Applied Materials (NASDAQ: AMAT) saw a major run on Tuesday. Despite a warning out of Intel the night before, the company is diversifying out of chip cap-ex and equipment dominance into a strategy of being a solar play. This morning the semiconductor equipment maker disclosed in an SEC Filing a $1.9 Billion solar equipment sales agreement. This is technically being listed as a total purchase price for the equipment and related services outside of post-warranty services that will be provided by Applied materials for approximately $1.9 Billion.
The sales agreements are with a private non-US corporation where it will supply equipment and installation and warranty services for several solar factories being constructed by the buyer. These factories will feature Applied SunFab equipment that will collectively produce an annual expected output of solar PV modules capable of generating electricity on a "gigawatt scale."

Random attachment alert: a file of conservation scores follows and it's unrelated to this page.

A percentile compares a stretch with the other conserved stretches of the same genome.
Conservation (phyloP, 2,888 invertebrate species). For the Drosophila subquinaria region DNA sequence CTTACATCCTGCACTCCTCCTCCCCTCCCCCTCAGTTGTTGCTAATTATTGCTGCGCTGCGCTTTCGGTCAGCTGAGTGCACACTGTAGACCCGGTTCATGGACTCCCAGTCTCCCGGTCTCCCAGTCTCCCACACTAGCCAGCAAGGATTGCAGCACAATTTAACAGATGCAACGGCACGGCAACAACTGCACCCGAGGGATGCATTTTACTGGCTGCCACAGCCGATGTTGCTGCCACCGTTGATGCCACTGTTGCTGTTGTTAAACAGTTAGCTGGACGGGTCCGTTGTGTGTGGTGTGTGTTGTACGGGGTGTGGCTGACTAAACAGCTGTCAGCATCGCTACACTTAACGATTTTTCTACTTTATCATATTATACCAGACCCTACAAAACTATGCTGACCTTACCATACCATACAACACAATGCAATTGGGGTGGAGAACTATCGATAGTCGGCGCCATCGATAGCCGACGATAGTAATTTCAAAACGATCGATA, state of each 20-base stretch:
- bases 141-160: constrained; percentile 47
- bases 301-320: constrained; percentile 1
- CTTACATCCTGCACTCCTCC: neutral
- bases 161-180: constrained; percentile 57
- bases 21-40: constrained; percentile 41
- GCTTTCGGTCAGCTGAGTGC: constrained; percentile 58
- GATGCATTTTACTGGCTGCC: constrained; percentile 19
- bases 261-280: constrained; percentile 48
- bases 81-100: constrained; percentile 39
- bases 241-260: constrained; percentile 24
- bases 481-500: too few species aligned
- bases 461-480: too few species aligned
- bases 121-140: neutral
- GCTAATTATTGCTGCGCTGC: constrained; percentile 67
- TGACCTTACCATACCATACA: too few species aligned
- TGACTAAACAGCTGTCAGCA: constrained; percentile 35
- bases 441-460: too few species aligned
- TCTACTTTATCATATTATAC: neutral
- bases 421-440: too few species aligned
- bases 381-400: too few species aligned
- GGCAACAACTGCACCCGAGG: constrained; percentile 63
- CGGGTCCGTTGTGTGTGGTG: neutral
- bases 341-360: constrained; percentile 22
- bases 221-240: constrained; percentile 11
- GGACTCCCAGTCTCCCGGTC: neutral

We have covered a $475 million acquisition made last year that was going to allow Applied Materials to get away from its chip cap-ex strategy into also being one of the solar leaders in a field that is booming. On what was a negative day on Wall Street, shares closed up 7.6% to $20.32, and that is now toward the upper-end of the $16.13 to $23.00 trading range over the last 52-weeks. Applied Materials’ market cap is $27.8 Billion and its fiscal October-2007 revenues were $9.734 Billion.
If you have paid attention to Cypress Semiconductor (NYSE: CY) and its partial spin-off of SunPower (NASDAQ: SPWR) you will understand that it did show an incredible return for a while. While Cypress has been cut in half over the last year, it did literally move almost 300% from bottom to top before giving back its gains.
Who knows, maybe we’ll get a spin-off of Applied SunFab down the road.
Jon C. Ogg
March 4, 2008